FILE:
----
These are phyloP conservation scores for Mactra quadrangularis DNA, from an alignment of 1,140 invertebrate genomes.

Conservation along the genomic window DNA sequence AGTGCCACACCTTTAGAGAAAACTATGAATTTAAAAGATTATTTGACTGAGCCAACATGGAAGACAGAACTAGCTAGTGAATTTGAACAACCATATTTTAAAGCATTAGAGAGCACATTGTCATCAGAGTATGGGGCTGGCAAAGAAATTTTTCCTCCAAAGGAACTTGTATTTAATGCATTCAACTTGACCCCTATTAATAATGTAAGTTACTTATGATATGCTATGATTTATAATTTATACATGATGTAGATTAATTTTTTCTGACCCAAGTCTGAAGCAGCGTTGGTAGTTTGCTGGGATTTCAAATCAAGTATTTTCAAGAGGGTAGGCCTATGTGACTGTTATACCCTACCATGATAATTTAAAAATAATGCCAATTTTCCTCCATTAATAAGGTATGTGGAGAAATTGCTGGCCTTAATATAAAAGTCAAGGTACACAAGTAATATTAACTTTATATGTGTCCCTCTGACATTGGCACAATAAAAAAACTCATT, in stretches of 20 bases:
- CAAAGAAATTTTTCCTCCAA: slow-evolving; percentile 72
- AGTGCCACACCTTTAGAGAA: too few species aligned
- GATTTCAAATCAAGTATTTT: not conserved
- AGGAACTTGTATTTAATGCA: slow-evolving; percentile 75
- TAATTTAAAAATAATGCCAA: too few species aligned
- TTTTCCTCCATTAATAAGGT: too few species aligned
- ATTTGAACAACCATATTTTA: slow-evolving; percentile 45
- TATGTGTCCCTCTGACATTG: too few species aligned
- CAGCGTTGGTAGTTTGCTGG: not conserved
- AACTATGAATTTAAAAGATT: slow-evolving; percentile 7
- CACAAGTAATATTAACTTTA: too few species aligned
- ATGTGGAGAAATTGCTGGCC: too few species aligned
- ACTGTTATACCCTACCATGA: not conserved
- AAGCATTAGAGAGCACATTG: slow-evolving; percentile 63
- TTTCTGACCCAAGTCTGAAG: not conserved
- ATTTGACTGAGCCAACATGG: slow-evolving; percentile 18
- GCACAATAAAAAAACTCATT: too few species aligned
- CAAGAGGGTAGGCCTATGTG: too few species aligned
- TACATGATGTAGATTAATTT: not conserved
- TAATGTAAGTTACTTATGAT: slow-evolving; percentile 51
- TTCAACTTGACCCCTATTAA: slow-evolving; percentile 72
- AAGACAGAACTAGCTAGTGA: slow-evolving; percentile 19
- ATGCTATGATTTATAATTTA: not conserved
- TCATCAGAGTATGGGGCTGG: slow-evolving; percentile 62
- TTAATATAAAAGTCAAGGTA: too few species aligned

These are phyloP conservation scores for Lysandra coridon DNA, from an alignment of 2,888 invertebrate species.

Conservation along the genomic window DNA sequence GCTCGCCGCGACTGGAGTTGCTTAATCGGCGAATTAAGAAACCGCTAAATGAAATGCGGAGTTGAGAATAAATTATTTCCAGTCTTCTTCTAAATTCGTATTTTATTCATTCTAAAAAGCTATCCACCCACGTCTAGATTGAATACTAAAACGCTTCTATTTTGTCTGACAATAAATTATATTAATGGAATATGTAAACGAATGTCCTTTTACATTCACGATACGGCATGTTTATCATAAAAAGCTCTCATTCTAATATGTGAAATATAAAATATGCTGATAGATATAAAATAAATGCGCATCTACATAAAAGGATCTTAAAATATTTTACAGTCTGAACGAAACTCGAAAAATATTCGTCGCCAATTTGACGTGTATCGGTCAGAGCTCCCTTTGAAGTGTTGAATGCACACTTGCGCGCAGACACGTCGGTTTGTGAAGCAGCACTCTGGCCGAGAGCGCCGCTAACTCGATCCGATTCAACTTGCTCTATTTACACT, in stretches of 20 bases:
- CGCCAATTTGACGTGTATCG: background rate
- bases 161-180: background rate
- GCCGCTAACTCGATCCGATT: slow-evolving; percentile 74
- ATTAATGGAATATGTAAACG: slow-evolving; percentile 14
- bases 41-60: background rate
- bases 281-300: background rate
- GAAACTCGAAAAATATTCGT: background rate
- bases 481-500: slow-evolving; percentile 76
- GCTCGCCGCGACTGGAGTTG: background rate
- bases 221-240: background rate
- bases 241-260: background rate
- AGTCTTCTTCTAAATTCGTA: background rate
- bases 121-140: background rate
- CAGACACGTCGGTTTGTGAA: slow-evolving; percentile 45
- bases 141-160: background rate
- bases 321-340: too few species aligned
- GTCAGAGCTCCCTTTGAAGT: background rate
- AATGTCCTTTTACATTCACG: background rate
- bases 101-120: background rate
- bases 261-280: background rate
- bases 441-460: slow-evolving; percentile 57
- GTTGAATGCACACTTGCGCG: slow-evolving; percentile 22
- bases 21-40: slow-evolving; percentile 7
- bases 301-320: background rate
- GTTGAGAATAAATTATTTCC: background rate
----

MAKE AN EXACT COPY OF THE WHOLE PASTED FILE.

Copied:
These are phyloP conservation scores for Mactra quadrangularis DNA, from an alignment of 1,140 invertebrate genomes.

Conservation along the genomic window DNA sequence AGTGCCACACCTTTAGAGAAAACTATGAATTTAAAAGATTATTTGACTGAGCCAACATGGAAGACAGAACTAGCTAGTGAATTTGAACAACCATATTTTAAAGCATTAGAGAGCACATTGTCATCAGAGTATGGGGCTGGCAAAGAAATTTTTCCTCCAAAGGAACTTGTATTTAATGCATTCAACTTGACCCCTATTAATAATGTAAGTTACTTATGATATGCTATGATTTATAATTTATACATGATGTAGATTAATTTTTTCTGACCCAAGTCTGAAGCAGCGTTGGTAGTTTGCTGGGATTTCAAATCAAGTATTTTCAAGAGGGTAGGCCTATGTGACTGTTATACCCTACCATGATAATTTAAAAATAATGCCAATTTTCCTCCATTAATAAGGTATGTGGAGAAATTGCTGGCCTTAATATAAAAGTCAAGGTACACAAGTAATATTAACTTTATATGTGTCCCTCTGACATTGGCACAATAAAAAAACTCATT, in stretches of 20 bases:
- CAAAGAAATTTTTCCTCCAA: slow-evolving; percentile 72
- AGTGCCACACCTTTAGAGAA: too few species aligned
- GATTTCAAATCAAGTATTTT: not conserved
- AGGAACTTGTATTTAATGCA: slow-evolving; percentile 75
- TAATTTAAAAATAATGCCAA: too few species aligned
- TTTTCCTCCATTAATAAGGT: too few species aligned
- ATTTGAACAACCATATTTTA: slow-evolving; percentile 45
- TATGTGTCCCTCTGACATTG: too few species aligned
- CAGCGTTGGTAGTTTGCTGG: not conserved
- AACTATGAATTTAAAAGATT: slow-evolving; percentile 7
- CACAAGTAATATTAACTTTA: too few species aligned
- ATGTGGAGAAATTGCTGGCC: too few species aligned
- ACTGTTATACCCTACCATGA: not conserved
- AAGCATTAGAGAGCACATTG: slow-evolving; percentile 63
- TTTCTGACCCAAGTCTGAAG: not conserved
- ATTTGACTGAGCCAACATGG: slow-evolving; percentile 18
- GCACAATAAAAAAACTCATT: too few species aligned
- CAAGAGGGTAGGCCTATGTG: too few species aligned
- TACATGATGTAGATTAATTT: not conserved
- TAATGTAAGTTACTTATGAT: slow-evolving; percentile 51
- TTCAACTTGACCCCTATTAA: slow-evolving; percentile 72
- AAGACAGAACTAGCTAGTGA: slow-evolving; percentile 19
- ATGCTATGATTTATAATTTA: not conserved
- TCATCAGAGTATGGGGCTGG: slow-evolving; percentile 62
- TTAATATAAAAGTCAAGGTA: too few species aligned

These are phyloP conservation scores for Lysandra coridon DNA, from an alignment of 2,888 invertebrate species.

Conservation along the genomic window DNA sequence GCTCGCCGCGACTGGAGTTGCTTAATCGGCGAATTAAGAAACCGCTAAATGAAATGCGGAGTTGAGAATAAATTATTTCCAGTCTTCTTCTAAATTCGTATTTTATTCATTCTAAAAAGCTATCCACCCACGTCTAGATTGAATACTAAAACGCTTCTATTTTGTCTGACAATAAATTATATTAATGGAATATGTAAACGAATGTCCTTTTACATTCACGATACGGCATGTTTATCATAAAAAGCTCTCATTCTAATATGTGAAATATAAAATATGCTGATAGATATAAAATAAATGCGCATCTACATAAAAGGATCTTAAAATATTTTACAGTCTGAACGAAACTCGAAAAATATTCGTCGCCAATTTGACGTGTATCGGTCAGAGCTCCCTTTGAAGTGTTGAATGCACACTTGCGCGCAGACACGTCGGTTTGTGAAGCAGCACTCTGGCCGAGAGCGCCGCTAACTCGATCCGATTCAACTTGCTCTATTTACACT, in stretches of 20 bases:
- CGCCAATTTGACGTGTATCG: background rate
- bases 161-180: background rate
- GCCGCTAACTCGATCCGATT: slow-evolving; percentile 74
- ATTAATGGAATATGTAAACG: slow-evolving; percentile 14
- bases 41-60: background rate
- bases 281-300: background rate
- GAAACTCGAAAAATATTCGT: background rate
- bases 481-500: slow-evolving; percentile 76
- GCTCGCCGCGACTGGAGTTG: background rate
- bases 221-240: background rate
- bases 241-260: background rate
- AGTCTTCTTCTAAATTCGTA: background rate
- bases 121-140: background rate
- CAGACACGTCGGTTTGTGAA: slow-evolving; percentile 45
- bases 141-160: background rate
- bases 321-340: too few species aligned
- GTCAGAGCTCCCTTTGAAGT: background rate
- AATGTCCTTTTACATTCACG: background rate
- bases 101-120: background rate
- bases 261-280: background rate
- bases 441-460: slow-evolving; percentile 57
- GTTGAATGCACACTTGCGCG: slow-evolving; percentile 22
- bases 21-40: slow-evolving; percentile 7
- bases 301-320: background rate
- GTTGAGAATAAATTATTTCC: background rate